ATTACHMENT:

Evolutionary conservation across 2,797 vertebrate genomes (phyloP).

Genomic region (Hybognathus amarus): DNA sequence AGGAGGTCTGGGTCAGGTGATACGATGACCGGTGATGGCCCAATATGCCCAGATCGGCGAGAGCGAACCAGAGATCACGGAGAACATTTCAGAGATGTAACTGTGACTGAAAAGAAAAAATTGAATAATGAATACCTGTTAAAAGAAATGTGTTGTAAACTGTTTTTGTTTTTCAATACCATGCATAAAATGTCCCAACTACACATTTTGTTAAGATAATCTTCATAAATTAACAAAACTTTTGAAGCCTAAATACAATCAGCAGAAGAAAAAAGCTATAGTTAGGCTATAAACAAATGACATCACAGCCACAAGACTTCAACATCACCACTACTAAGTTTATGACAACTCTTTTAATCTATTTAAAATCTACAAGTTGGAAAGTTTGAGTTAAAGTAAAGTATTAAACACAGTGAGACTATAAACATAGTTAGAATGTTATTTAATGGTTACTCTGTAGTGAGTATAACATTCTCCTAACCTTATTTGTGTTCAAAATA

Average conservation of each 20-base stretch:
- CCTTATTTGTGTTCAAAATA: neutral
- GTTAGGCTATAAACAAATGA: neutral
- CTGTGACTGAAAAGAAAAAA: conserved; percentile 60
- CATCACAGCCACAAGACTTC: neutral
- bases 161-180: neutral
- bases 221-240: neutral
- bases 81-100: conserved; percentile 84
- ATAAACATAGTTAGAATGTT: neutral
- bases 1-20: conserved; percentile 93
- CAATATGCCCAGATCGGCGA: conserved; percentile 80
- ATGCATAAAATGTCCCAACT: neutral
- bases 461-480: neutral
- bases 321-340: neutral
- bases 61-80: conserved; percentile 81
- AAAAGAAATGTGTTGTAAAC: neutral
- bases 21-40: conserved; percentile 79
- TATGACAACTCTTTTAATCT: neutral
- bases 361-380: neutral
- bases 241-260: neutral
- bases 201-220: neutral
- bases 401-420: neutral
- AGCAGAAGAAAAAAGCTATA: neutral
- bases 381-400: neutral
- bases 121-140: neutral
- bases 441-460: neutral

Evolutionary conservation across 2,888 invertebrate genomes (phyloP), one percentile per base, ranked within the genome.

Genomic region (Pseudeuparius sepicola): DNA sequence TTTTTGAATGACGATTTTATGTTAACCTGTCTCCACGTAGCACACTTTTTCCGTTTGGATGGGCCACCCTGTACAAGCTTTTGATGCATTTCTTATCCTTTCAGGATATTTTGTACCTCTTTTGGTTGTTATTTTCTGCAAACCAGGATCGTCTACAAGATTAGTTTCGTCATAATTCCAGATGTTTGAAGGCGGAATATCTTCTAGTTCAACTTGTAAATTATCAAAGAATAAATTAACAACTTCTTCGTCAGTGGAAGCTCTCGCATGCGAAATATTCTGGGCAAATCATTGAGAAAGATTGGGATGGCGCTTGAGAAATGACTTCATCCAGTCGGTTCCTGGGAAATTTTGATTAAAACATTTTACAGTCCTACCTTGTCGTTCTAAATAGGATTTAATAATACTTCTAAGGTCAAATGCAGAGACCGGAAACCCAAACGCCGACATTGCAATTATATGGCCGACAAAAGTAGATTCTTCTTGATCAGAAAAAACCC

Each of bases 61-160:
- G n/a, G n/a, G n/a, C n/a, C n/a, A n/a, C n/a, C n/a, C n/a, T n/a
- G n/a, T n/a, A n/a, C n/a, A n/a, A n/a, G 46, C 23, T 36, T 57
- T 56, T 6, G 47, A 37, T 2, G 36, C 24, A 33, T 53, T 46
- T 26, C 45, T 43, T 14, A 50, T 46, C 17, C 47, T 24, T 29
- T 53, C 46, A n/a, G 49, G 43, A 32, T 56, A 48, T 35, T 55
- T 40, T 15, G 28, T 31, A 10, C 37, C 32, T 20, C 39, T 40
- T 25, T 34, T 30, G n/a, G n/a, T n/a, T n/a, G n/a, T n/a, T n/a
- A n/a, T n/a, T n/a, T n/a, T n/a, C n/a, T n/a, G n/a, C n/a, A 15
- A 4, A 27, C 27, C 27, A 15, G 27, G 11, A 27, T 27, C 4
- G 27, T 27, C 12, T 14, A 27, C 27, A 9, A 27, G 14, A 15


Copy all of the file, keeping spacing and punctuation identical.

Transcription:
Evolutionary conservation across 2,797 vertebrate genomes (phyloP).

Genomic region (Hybognathus amarus): DNA sequence AGGAGGTCTGGGTCAGGTGATACGATGACCGGTGATGGCCCAATATGCCCAGATCGGCGAGAGCGAACCAGAGATCACGGAGAACATTTCAGAGATGTAACTGTGACTGAAAAGAAAAAATTGAATAATGAATACCTGTTAAAAGAAATGTGTTGTAAACTGTTTTTGTTTTTCAATACCATGCATAAAATGTCCCAACTACACATTTTGTTAAGATAATCTTCATAAATTAACAAAACTTTTGAAGCCTAAATACAATCAGCAGAAGAAAAAAGCTATAGTTAGGCTATAAACAAATGACATCACAGCCACAAGACTTCAACATCACCACTACTAAGTTTATGACAACTCTTTTAATCTATTTAAAATCTACAAGTTGGAAAGTTTGAGTTAAAGTAAAGTATTAAACACAGTGAGACTATAAACATAGTTAGAATGTTATTTAATGGTTACTCTGTAGTGAGTATAACATTCTCCTAACCTTATTTGTGTTCAAAATA

Average conservation of each 20-base stretch:
- CCTTATTTGTGTTCAAAATA: neutral
- GTTAGGCTATAAACAAATGA: neutral
- CTGTGACTGAAAAGAAAAAA: conserved; percentile 60
- CATCACAGCCACAAGACTTC: neutral
- bases 161-180: neutral
- bases 221-240: neutral
- bases 81-100: conserved; percentile 84
- ATAAACATAGTTAGAATGTT: neutral
- bases 1-20: conserved; percentile 93
- CAATATGCCCAGATCGGCGA: conserved; percentile 80
- ATGCATAAAATGTCCCAACT: neutral
- bases 461-480: neutral
- bases 321-340: neutral
- bases 61-80: conserved; percentile 81
- AAAAGAAATGTGTTGTAAAC: neutral
- bases 21-40: conserved; percentile 79
- TATGACAACTCTTTTAATCT: neutral
- bases 361-380: neutral
- bases 241-260: neutral
- bases 201-220: neutral
- bases 401-420: neutral
- AGCAGAAGAAAAAAGCTATA: neutral
- bases 381-400: neutral
- bases 121-140: neutral
- bases 441-460: neutral

Evolutionary conservation across 2,888 invertebrate genomes (phyloP), one percentile per base, ranked within the genome.

Genomic region (Pseudeuparius sepicola): DNA sequence TTTTTGAATGACGATTTTATGTTAACCTGTCTCCACGTAGCACACTTTTTCCGTTTGGATGGGCCACCCTGTACAAGCTTTTGATGCATTTCTTATCCTTTCAGGATATTTTGTACCTCTTTTGGTTGTTATTTTCTGCAAACCAGGATCGTCTACAAGATTAGTTTCGTCATAATTCCAGATGTTTGAAGGCGGAATATCTTCTAGTTCAACTTGTAAATTATCAAAGAATAAATTAACAACTTCTTCGTCAGTGGAAGCTCTCGCATGCGAAATATTCTGGGCAAATCATTGAGAAAGATTGGGATGGCGCTTGAGAAATGACTTCATCCAGTCGGTTCCTGGGAAATTTTGATTAAAACATTTTACAGTCCTACCTTGTCGTTCTAAATAGGATTTAATAATACTTCTAAGGTCAAATGCAGAGACCGGAAACCCAAACGCCGACATTGCAATTATATGGCCGACAAAAGTAGATTCTTCTTGATCAGAAAAAACCC

Each of bases 61-160:
- G n/a, G n/a, G n/a, C n/a, C n/a, A n/a, C n/a, C n/a, C n/a, T n/a
- G n/a, T n/a, A n/a, C n/a, A n/a, A n/a, G 46, C 23, T 36, T 57
- T 56, T 6, G 47, A 37, T 2, G 36, C 24, A 33, T 53, T 46
- T 26, C 45, T 43, T 14, A 50, T 46, C 17, C 47, T 24, T 29
- T 53, C 46, A n/a, G 49, G 43, A 32, T 56, A 48, T 35, T 55
- T 40, T 15, G 28, T 31, A 10, C 37, C 32, T 20, C 39, T 40
- T 25, T 34, T 30, G n/a, G n/a, T n/a, T n/a, G n/a, T n/a, T n/a
- A n/a, T n/a, T n/a, T n/a, T n/a, C n/a, T n/a, G n/a, C n/a, A 15
- A 4, A 27, C 27, C 27, A 15, G 27, G 11, A 27, T 27, C 4
- G 27, T 27, C 12, T 14, A 27, C 27, A 9, A 27, G 14, A 15